Stephen Henry of London, England. Tall case clock.

This impressive long case clock made by “Stephen Henry, London.” He is listed in Brain Loomes “Watchmakers & Clockmakers of the World” as working in 1760.

This fine mahogany cased example exhibits excellent London proportions. London made clocks traditionally are constructed to the highest standards. The base stands on an applied double step molding terminating in thin pad feet. A figured mahogany panel is applied to the front of this base and is trimmed with a delicate molding. The corners of this panel are relief cut. The waist section is long and narrow. It features a large tombstone shaped waist door The veneered panel selected for this location is outstanding. The sides of the waist or the corners are fitted with brass stop fluted quarter columns. These terminate in brass quarter capitals at each end. The bonnet is surmounted with a bell top or a pagoda form. An inset brass rococo panel is fitted into the front facade. Two brass ball and spiked finials are mounted on their respected finial plinths located at the outer corners of the hood. These plinths are fluted and capped with a wooden molding at the top. The bonnet door is arched and fitted with glass. Fully turned and brass stop fluted bonnet columns ending in brass capitals flank its sides.

This style of brass dial predates the painted dial. This was a very expensive dial to manufacture. It is constructed with a solid sheet of brass that is decorated with applied cast brass spandrels, an applied chapter ring and matted center section. The spandrels are a popular form and are cast in a rococo style. The arch spandrels center a "Strike / Silent " switch. This allows one to manually shut or to turn on the striking train of the clock. The time ring displays the five minute makers in Arabic figures. The Hours are indicated in large Roman numerals. A applied subsidiary seconds dial is located in the traditional location. Interestingly, it features Arabic figures at five minute intervals. This dial is signed by the Clockmaker on and applied plaque within the time ring located between the hours of 3:30 and 8:30. This engraved signature and working location are written in script lettering. The middle section of the dial is matted. This treatment aided one in the ability to located the hands while reading the dial. A brass dial in the 1700's could quickly tarnish. Living conditions were much dirtier during this period. A tarnished dial may be difficult to read located in rooms heated by coal and lit by candle or oil light. This clock was made and used long before the use of electricity and central heat. Today, dials like this keep their contrasting for generations because the environment is so much cleaner. As a result, the wonderfully made steel hands are easier to located an read.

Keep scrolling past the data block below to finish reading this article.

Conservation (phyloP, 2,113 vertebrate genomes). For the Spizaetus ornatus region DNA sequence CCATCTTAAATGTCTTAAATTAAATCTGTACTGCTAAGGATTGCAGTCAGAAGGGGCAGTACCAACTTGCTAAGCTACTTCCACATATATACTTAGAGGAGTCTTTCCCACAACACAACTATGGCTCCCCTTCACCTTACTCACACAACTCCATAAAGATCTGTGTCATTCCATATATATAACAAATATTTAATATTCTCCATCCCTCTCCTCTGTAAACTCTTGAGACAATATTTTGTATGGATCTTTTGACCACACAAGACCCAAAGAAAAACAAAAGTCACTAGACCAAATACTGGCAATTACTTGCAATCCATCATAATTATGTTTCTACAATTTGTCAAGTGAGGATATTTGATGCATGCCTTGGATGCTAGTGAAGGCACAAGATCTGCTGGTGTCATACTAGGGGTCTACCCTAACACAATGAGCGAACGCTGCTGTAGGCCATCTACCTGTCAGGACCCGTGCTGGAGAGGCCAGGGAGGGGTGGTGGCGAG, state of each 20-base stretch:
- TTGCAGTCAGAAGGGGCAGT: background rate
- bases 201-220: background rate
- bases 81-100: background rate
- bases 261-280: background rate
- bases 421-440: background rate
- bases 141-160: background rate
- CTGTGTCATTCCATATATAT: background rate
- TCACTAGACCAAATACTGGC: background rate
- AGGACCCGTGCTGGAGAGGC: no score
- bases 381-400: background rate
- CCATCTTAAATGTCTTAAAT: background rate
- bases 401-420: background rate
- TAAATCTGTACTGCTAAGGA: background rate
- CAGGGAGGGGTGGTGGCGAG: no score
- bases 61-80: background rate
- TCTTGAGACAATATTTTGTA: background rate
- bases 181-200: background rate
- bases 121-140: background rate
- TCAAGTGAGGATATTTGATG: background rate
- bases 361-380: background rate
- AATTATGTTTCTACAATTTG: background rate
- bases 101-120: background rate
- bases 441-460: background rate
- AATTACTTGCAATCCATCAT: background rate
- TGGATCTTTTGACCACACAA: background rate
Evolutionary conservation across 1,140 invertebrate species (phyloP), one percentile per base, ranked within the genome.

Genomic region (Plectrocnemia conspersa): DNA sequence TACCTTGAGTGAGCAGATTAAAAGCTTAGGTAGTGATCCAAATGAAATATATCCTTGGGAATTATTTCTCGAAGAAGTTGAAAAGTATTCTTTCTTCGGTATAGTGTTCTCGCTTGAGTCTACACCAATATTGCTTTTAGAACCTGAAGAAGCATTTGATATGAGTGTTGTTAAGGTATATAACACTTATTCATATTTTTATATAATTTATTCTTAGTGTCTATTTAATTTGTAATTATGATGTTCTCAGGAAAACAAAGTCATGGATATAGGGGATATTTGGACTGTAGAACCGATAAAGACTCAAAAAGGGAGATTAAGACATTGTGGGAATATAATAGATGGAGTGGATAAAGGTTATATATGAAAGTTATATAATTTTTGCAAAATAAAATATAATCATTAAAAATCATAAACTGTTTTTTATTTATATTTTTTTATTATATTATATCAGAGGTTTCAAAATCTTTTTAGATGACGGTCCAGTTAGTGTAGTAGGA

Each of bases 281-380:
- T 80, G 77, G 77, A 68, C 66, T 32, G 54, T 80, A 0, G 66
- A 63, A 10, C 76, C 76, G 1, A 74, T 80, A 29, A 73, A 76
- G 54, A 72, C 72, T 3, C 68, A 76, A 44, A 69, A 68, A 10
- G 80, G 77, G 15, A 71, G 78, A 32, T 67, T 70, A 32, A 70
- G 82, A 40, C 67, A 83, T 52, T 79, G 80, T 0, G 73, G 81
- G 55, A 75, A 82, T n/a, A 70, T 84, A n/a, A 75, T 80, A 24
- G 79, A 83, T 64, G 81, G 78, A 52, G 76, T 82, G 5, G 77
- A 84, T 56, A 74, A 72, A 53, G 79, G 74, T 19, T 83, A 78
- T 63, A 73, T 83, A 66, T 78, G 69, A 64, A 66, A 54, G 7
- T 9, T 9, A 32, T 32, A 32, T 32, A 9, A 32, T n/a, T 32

The movement is constructed in brass having nicely finished cast brass plates which are supported by ring turned brass posts. The gearing is brass and the pinions are steel. The movement is weight driven and designed to run eight days on a full wind. This clock strikes the hour on a bell. The strike train is located between the plates and is actuated by a rack and snail design. The winding barrels are grooved. The movement is supported by a seaboard. The pendulum features a metal rod and a brass faced lead bob.

This clock was made circa 1775. It measures 7 feet 9 inches tall.

This clock is inventory number SS-129.

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